A VICTORIAN goat farmer has pleaded guilty to livestock offences relating to the sale of animals and a National Vendor Declaration statement.
The Echuca goat farmer pleaded guilty to four charges under the Livestock Disease Control Act 1994 at the Echuca Magistrates’ Court recently.
Agriculture Victoria said three charges were for breaching a control order by not informing an inspector of the sale of goats, and one charge related to making a false statement on a National Vendor Declaration form.
Agriculture Victoria program manager animal health and welfare compliance, Daniel Bode, said the reporting requirements under the control order were aimed at preventing the spread of Transmissible Spongiform Encephalopathies (TSE), known as mad cow disease in cattle or scrapie in goats.
“TSE can be transmitted by the consumption of restricted animal material (RAM). Australia is currently free of TSE,” Mr Bode said.
‘The accused, Mark Emonson, purchased 175 goats that were suspected to have consumed RAM from a seller in Tasmania.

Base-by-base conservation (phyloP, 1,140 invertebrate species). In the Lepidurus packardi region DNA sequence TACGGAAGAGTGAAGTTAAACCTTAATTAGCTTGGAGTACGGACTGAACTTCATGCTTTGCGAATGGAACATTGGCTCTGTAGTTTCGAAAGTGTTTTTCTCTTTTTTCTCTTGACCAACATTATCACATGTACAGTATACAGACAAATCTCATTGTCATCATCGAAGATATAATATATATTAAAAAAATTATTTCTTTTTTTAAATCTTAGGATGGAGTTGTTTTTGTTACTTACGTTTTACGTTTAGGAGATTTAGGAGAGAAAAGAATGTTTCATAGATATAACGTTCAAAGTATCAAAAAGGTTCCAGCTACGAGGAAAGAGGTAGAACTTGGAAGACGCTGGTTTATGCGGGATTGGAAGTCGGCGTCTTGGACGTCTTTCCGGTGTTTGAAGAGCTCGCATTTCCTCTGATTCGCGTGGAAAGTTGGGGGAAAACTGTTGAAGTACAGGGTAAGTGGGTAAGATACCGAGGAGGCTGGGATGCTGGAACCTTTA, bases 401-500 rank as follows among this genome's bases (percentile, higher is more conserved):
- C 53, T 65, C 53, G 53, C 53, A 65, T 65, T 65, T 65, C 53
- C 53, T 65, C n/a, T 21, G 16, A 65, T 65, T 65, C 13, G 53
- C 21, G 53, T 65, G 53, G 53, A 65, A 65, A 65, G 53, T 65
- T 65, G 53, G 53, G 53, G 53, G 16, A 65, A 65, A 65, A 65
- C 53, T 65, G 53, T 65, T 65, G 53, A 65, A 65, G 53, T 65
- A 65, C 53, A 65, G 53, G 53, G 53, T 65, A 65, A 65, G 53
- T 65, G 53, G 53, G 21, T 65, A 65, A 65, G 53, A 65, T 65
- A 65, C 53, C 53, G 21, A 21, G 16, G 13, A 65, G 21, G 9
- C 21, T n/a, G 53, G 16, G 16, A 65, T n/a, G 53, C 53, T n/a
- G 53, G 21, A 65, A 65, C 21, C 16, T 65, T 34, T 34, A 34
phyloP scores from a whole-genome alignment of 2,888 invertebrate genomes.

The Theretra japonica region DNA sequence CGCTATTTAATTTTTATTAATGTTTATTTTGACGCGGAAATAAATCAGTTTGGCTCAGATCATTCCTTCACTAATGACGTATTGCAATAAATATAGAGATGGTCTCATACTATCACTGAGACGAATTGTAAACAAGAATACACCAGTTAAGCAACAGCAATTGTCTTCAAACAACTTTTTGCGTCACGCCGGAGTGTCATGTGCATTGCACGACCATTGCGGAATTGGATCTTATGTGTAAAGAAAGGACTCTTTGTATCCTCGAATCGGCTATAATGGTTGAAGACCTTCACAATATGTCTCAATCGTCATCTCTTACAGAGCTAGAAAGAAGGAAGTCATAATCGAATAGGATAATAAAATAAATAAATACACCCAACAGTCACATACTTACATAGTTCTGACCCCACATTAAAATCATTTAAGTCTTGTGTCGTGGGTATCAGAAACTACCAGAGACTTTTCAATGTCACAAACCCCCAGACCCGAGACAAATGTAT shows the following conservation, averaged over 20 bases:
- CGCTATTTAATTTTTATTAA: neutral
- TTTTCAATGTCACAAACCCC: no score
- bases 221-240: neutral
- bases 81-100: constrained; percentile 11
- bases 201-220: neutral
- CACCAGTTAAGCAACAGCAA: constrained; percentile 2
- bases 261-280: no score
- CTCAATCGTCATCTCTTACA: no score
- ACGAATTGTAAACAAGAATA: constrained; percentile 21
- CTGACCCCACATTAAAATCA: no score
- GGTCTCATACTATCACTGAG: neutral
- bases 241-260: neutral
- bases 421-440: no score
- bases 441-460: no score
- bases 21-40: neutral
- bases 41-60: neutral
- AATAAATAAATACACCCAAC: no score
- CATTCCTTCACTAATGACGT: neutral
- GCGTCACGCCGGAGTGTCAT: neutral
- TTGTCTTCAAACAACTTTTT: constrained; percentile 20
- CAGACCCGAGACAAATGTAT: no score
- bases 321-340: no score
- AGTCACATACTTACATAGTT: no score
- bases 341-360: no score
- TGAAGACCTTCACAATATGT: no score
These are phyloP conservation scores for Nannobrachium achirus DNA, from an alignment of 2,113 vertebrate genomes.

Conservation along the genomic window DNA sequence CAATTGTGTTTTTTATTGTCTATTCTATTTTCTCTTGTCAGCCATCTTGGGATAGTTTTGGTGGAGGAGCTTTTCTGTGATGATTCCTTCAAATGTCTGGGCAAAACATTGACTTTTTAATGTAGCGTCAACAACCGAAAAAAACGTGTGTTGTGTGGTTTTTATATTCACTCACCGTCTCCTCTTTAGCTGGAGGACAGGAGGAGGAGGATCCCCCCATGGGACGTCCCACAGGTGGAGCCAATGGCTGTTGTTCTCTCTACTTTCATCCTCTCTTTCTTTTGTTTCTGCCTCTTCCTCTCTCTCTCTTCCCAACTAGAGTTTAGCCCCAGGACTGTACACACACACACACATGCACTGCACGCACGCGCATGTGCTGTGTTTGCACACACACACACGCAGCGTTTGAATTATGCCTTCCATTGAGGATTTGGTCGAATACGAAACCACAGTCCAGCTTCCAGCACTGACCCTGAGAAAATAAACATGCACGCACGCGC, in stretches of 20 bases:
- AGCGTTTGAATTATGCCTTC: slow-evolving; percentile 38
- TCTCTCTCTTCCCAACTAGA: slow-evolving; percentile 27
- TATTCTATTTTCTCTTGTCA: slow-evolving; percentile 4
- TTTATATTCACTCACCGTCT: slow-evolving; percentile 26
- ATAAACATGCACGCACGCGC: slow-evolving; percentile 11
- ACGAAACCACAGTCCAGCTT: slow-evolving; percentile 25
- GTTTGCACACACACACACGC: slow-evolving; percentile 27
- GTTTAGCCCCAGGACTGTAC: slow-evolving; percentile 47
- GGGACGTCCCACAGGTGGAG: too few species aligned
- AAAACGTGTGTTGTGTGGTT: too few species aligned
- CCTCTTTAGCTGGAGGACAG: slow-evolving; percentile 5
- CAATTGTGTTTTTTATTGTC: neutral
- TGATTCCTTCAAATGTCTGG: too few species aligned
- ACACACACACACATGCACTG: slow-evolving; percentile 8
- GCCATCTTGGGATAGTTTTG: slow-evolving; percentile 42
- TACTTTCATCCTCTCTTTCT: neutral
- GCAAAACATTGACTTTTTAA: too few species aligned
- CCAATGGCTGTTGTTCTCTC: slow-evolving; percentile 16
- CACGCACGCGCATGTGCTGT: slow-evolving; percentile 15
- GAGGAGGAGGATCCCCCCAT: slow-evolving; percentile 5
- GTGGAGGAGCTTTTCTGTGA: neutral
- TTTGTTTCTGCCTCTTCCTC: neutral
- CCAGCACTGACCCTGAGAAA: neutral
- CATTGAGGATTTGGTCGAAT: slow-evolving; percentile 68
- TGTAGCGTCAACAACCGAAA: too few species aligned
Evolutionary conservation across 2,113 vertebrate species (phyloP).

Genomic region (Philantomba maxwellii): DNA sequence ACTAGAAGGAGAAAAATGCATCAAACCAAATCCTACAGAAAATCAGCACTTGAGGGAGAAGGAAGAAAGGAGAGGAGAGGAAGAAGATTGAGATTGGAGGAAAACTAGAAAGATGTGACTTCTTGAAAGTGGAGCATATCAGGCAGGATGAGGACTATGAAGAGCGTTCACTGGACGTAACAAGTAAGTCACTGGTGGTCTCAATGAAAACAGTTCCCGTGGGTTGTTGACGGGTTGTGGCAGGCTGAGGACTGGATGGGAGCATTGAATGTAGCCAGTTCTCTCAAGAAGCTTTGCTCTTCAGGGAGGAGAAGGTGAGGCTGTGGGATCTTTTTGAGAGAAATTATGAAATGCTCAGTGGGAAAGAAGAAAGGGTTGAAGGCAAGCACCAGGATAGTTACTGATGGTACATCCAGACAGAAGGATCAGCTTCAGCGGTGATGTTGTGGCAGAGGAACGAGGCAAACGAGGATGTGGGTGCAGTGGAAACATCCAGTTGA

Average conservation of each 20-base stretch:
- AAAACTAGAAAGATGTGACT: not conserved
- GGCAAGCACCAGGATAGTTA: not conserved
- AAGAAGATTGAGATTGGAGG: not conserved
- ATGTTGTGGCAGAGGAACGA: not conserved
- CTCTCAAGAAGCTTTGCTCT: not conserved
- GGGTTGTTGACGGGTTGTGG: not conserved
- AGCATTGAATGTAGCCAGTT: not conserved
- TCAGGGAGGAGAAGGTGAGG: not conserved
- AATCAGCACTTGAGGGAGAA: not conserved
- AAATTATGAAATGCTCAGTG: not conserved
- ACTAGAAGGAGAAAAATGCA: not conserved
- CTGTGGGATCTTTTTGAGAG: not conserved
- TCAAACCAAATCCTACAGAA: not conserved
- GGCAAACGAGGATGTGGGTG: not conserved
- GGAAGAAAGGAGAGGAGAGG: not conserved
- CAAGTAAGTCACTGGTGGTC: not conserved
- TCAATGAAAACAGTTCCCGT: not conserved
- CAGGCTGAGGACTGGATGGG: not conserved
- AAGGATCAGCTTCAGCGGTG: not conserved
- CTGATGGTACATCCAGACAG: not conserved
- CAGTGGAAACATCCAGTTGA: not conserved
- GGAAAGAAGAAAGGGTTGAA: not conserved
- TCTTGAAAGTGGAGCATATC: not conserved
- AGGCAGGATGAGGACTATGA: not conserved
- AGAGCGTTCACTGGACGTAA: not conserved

“The Tasmanian Government notified Agriculture Victoria and a RAM status was applied to the goats,” he said.
“Control orders aim to protect livestock export markets and ensure food safety.
“One of the conditions of the control order is an owner of ruminants, other than cattle, that have or are suspected to have consumed domestic RAM, is to provide written advice to an inspector within seven days of the ruminants being sold,” Mr Bode said.
“This advice must include the purchaser details and the National Livestock Identification System device details of each animal.”
Agriculture Victoria said on three occasions between May 2022 and August 2022, Mr Emonson sent goats with a RAM status to abattoirs, but failed to advise an inspector that he had sold goats with a RAM status.
Mr Emonson was placed on a 12-month adjourned undertaking without conviction – commonly known as a good behaviour bond — with a special condition that he pay $2,000 to the court fund.
For more information on TSE or ruminant feeding restrictions go to Agriculture Victoria’s website on animal diseases and biosecurity.